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Apartment cladding with a tree situated near the horizon

Apartment Cladding: What You Need To Know

In recent times, there have been multiple incidences of apartment cladding fires around the world. This has brought this important issue into the spotlight, and it is particularly important to know if you live in an apartment, as most city dwellers do.

Apartment cladding in a suburban city with tree to the side

In Australia, strict cladding regulations have now come into effect. New South Wales, Victoria and Queensland have all declared that combustible cladding material such as polymers in aluminium composite panels are completely banned from use in construction.

Builders and owners of buildings have become more aware of the problem, and the Australian government’s cladding audit continues to identify these issues nationwide, but what can you do in the meantime to keep your apartment safe?

Apartment Cladding Details

First of all, it’s important to know what apartment cladding is, and its role in the construction of any building. All buildings, regardless of how many storeys they are, will have some form of cladding.

The primary use of apartment cladding is to provide thermal insulation and weather resistance. A secondary use of apartment cladding is as a design tool to make buildings more aesthetically pleasing.

Cladding can be made of a large range of materials, including wood, metal, brick, and vinyl. Additionally, it is common these days for cladding to be made of composite materials – various combinations of materials including aluminium, wood, cement, wheat fibres and even recycled polystyrene.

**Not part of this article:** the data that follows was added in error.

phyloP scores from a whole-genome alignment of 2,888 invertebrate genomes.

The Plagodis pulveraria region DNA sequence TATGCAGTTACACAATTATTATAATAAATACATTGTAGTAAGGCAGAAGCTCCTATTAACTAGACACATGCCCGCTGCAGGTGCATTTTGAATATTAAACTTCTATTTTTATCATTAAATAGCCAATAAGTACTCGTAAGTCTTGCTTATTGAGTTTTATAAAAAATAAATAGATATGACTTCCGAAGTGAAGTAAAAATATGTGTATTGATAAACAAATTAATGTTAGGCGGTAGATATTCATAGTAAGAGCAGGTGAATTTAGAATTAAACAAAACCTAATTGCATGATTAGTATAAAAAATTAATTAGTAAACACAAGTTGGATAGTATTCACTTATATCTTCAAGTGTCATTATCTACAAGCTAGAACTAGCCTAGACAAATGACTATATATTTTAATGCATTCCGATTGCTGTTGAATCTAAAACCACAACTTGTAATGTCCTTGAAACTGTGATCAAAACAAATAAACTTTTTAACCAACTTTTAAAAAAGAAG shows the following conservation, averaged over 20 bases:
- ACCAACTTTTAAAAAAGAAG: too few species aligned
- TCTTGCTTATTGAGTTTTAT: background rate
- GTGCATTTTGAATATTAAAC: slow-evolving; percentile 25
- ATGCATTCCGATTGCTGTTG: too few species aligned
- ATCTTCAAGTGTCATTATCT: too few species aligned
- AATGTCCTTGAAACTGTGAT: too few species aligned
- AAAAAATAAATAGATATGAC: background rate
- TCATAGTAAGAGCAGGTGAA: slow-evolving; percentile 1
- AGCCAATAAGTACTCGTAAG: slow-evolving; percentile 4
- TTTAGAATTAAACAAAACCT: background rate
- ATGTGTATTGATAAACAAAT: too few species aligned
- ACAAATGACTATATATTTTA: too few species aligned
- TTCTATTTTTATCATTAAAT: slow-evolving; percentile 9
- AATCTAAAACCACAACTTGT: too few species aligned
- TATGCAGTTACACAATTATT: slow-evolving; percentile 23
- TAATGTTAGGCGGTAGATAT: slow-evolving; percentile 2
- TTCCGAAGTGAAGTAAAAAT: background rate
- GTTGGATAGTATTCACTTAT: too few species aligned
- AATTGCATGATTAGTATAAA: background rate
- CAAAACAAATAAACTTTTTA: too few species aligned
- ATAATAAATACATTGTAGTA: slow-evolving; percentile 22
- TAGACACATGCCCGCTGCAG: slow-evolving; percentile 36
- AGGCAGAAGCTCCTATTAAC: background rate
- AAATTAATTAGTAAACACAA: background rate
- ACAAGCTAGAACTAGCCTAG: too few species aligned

What is combustible cladding?

The cladding materials itself is the main cause of apartment cladding fires. Materials like brick, cement, steel, aluminium, and recycled timber are all extremely fire resistant, so if your apartment cladding is made of these materials, you do not have to worry.

Unfortunately, the flammable cladding that caught on fire in the recent apartment cladding fires were known to have been made of composite materials that made a particularly combustible mix. Composite cladding is made of a thin layer of material that acts as a core, which is sandwiched between aluminium sheets. Aluminium composite panels with polyethylene cores are the main culprit in recent apartment fires, as polyethylene is a type of polymer that is highly flammable.

In addition to the materials of apartment cladding, another factor that contributes to apartment cladding fire is how it is constructed. If the combustible core is on fire, the heat-conducive aluminium that contains it will increase the heat of the entire panel.This will, in turn, cause the core material to melt, causing the fire to flow downwards. The cavities between the cladding panel and building walls will spread the smoke and fire upwards. Meanwhile, the side-by-side aluminium panels will conduct the fire sideways.

You can see how quickly a fire can spread to an entire apartment building in this manner.

How do you know if your apartment has safe cladding?

Depending on whether you are an owner or tenant, you can speak to your rental manager or owners corporation to find out if your apartment cladding has been audited, and if it has, ask for the results.